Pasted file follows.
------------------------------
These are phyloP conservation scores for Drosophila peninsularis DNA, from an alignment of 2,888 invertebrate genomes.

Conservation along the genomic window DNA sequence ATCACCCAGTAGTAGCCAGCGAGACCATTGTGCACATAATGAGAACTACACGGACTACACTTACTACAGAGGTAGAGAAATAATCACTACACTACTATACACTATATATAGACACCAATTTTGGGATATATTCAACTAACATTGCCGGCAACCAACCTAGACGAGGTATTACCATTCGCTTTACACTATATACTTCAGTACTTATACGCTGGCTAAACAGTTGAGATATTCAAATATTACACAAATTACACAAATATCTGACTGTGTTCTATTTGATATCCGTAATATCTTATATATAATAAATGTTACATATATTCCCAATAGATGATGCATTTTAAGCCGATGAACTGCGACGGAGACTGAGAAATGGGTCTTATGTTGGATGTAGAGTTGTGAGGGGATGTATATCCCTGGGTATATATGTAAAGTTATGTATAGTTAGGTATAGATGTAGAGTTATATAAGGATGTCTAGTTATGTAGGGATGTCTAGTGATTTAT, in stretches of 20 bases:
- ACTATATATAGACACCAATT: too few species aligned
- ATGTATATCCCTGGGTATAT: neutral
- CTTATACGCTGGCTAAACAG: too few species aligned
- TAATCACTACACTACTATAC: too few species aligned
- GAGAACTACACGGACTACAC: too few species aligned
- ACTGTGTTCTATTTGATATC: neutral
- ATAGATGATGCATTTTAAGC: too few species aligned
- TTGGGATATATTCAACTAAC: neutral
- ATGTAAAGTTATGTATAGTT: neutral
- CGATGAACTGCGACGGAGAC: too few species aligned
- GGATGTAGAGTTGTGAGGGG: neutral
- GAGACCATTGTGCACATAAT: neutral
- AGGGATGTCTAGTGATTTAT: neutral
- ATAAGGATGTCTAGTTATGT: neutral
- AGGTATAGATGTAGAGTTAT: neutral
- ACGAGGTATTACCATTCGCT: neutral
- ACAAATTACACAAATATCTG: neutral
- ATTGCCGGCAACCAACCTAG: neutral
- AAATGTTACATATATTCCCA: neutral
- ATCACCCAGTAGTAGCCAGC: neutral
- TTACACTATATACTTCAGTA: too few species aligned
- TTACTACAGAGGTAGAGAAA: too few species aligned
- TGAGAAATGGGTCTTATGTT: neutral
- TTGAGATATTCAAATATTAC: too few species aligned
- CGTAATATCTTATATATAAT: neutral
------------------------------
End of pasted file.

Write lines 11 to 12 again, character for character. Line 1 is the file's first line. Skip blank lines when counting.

- ATGTAAAGTTATGTATAGTT: neutral
- CGATGAACTGCGACGGAGAC: too few species aligned